ISLAMABAD: All parties reached a consensus decision at the 16th meeting of the parliamentary committee on NAB laws on Wednesday that generals and judges would not come under the purview of accountability laws.
The Pakistan Tehreek-i-Insaf (PTI) not only opposed the idea of bringing the generals and judges under the ambit of the proposed National Accountability Commission (NAC), but also rejected the basic gist of the NAC Bill 2017. The party said the National Accountability Bureau should continue to work instead of being replaced by NAC.
Earlier, the PTI, Muttahida Qaumi Movement (MQM) and Jamaat-i-Islami (JI) had raised objections to the NAC bill, apparently to block the way of any legislation for accountability of the generals and judges.
But on Thursday, the main opposition Pakistan Peoples Party (PPP), which was one of the staunch advocates of the proposal, took a U-turn and agreed that the judges and generals would not be treated under accountability laws.
Interestingly, the ruling Pakistan Muslim League-Nawaz (PML-N), which has been criticising the judiciary and the military establishment for what it called ousting Nawaz Sharif from the office of prime minister, suddenly changed its stance and also rejected the PPP’s proposal.
Consensus reached at 16th meeting of parliamentary panel; PPP takes a U-turn, withdraws proposal
“All parliamentary parties have decided that judges and generals will not come under the ambit of NAC,” Law Minister Zahid Hamid, who is also chairman of the committee, told reporters after the meeting at Parliament House.
He said all parties had rejected the proposal of PPP Senator Farhatullah Babar to bring the judges and generals under accountability laws. The PPP, he said, had withdrawn the proposal.
Interestingly, the PPP withdrew the proposal at the 16th meeting of the committee when its mover Senator Babar was absent and Naveed Qamar represented the party in his place.
The law minister said the NAC bill would soon be tabled in the National Assembly, adding that all inquiries, investigations and under-trial cases of NAB would be transferred to NAC.
He said the PTI wanted to retain the NAB ordinance despite the fact that it was one of the harshest laws of the country introduced in 1999. “Remember that all parliamentary parties have declared NAB Ordinance-1999 a black law, but today a party is supporting it.”
Mr Hamid said all parliamentary parties had agreed to the proposal till 12th meeting of the committee, but in the 16th meeting it was rejected by all parties, including the ruling PML-N.
Sources in the PPP told Dawn that Senator Babar had not been taken into confidence by the PPP before changing its stance.
When the PTI and MQM had raised objection to the bill on ‘definition of public office holder’, Mr Babar had said both parties had blocked the way of smooth legislation to bring ‘sacred cows’ under accountability laws.
“Tomorrow no one will blame any institutions but the legislators for not making law for across-the-board accountability despite that fact they had an open chance to do so,” he had said.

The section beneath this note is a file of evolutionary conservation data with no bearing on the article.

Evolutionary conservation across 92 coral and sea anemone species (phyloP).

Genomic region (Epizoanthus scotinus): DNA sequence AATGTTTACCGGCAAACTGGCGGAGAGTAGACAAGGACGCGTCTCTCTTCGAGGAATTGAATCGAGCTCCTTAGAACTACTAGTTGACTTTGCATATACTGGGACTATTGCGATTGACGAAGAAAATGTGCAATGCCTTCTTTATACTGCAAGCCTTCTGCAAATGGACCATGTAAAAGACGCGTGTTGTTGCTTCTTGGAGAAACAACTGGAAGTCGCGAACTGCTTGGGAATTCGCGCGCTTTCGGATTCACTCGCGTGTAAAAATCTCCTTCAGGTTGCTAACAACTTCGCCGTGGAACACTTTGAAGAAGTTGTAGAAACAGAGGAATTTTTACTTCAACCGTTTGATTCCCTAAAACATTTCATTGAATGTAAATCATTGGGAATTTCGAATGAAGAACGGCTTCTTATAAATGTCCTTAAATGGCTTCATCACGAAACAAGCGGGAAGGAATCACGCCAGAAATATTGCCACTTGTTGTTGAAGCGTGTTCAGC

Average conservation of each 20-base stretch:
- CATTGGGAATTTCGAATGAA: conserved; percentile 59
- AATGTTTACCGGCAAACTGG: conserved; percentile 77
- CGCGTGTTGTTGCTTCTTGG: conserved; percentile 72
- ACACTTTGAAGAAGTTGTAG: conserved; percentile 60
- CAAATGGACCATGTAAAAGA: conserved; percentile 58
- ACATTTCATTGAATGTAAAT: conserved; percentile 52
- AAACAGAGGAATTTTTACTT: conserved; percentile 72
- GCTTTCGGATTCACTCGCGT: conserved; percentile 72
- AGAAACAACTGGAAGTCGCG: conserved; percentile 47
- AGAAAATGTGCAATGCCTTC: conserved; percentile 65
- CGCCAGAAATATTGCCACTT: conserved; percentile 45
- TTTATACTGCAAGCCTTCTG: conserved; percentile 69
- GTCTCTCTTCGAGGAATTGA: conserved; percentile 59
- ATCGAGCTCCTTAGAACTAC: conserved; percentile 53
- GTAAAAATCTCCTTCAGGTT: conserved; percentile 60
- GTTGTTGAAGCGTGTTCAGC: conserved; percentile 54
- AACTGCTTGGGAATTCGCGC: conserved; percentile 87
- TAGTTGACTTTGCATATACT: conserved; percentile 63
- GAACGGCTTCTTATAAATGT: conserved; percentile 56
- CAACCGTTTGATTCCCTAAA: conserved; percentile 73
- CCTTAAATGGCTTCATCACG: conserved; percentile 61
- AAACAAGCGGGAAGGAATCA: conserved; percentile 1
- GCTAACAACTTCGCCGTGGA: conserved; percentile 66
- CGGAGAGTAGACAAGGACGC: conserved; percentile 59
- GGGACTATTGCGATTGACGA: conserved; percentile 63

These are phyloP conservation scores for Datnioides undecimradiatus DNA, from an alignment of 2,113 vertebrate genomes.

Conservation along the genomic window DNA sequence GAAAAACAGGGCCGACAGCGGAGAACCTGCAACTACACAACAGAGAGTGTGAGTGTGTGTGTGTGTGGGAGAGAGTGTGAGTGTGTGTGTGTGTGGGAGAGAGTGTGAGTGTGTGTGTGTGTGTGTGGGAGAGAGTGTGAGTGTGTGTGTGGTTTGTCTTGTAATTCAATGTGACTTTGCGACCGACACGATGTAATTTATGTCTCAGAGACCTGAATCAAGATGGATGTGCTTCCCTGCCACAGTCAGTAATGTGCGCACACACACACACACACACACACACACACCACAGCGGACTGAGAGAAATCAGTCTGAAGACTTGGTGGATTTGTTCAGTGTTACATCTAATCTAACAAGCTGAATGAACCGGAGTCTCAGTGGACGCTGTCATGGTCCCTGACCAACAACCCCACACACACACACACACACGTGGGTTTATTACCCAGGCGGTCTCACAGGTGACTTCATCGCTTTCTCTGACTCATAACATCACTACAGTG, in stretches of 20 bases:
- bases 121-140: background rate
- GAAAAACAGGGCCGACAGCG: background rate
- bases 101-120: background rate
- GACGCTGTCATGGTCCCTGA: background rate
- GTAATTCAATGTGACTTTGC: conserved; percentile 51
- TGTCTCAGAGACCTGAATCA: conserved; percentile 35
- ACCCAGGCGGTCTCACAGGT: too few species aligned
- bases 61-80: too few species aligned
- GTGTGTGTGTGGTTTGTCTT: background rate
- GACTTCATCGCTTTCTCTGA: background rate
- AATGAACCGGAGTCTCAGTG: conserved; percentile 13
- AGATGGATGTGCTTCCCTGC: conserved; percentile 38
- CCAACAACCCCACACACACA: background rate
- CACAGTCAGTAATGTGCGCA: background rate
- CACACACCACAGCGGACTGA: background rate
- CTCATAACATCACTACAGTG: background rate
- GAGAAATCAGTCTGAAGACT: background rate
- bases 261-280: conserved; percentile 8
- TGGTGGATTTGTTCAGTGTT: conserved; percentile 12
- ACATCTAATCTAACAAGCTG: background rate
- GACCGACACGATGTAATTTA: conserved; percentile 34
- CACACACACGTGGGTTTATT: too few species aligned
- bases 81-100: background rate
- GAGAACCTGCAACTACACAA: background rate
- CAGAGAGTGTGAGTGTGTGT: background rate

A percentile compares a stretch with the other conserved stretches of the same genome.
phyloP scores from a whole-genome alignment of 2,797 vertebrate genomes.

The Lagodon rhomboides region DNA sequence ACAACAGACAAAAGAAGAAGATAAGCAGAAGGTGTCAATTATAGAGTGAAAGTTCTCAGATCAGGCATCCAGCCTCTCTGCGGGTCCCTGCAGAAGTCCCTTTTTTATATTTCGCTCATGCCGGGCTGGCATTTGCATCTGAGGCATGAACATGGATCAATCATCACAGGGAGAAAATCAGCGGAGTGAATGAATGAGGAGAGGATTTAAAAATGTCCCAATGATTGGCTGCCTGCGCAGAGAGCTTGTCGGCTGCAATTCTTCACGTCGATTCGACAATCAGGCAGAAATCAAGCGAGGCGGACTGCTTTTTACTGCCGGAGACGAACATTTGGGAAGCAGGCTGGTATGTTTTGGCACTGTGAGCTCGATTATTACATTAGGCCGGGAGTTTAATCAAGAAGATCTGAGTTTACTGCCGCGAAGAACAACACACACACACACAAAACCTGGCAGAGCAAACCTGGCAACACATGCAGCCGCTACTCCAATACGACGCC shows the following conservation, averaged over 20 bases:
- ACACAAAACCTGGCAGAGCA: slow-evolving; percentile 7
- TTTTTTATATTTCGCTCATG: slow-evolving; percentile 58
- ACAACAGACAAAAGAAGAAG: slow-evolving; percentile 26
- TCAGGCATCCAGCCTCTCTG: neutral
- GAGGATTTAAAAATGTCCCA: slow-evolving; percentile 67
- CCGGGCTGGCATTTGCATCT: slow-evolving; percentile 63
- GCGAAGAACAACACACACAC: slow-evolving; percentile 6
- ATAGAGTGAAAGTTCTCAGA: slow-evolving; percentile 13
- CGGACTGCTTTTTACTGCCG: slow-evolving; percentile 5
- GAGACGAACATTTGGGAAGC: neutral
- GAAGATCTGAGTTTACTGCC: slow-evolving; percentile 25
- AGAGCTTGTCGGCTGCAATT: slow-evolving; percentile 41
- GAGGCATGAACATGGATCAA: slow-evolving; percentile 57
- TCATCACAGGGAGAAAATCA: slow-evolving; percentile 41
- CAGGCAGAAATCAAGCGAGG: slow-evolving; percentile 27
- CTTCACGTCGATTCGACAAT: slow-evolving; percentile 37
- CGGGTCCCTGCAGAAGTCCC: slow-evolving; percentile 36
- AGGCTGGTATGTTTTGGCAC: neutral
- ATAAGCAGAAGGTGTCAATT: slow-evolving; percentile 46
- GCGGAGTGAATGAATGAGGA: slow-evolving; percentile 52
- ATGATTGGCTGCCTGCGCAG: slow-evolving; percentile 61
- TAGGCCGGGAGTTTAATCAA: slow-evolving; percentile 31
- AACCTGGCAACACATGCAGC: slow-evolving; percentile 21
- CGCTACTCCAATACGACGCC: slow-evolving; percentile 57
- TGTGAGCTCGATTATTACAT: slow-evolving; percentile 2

In a previous meeting of the committee, Senator Babar had further softened the language of the proposal regarding the judges and generals by calling them public office holders and presented a new definition that “everybody who gets financial benefits from the national exchequer falls in the category of public office holder”.
The PTI presented before the committee some amendments, which stated that president, governor, prime minister, chairman Senate, speaker and deputy speaker of the National Assembly, federal minister, minister of state, attorney general and law officer appointed under the Central Law Officers Ordinance, adviser and special assistant to the prime minister, federal parliamentary secretary, member of parliament, auditor general, political secretary, adviser or consultant to the prime minister, [person who] holds or has held a post or office with the rank or status of a federal minister or minister of stare, chief minister, speaker and deputy speaker of a provincial assembly, provincial minister, adviser and special assistant to the CM, provincial parliamentary secretary, member of the provincial assembly, advocate general, additional advocate general and assistant advocate general and political secretary should be included under the definition of public office-holders.
One of the amendments said “There is a need to retain dedicated accountability courts that exclusively hear NAB cases. The language of this provision merges the contents of the NAO, 1999 and the bill with mainly three changes: (1) the appointment should be made by the president on the advice of the relevant CJ instead of consultation: (2) CJP to be consulted in courts for federal territories; and (3) the terms and conditions of the judges appointment be determined by the CJP instead of the president/government.
“There shall be a chairman NAB to be appointed by the president of Pakistan in consultation with the Chief Justice of Pakistan, and two senior most judges of the Supreme Court for a non-extendable period of three years.”
Published in Dawn, November 2nd, 2017
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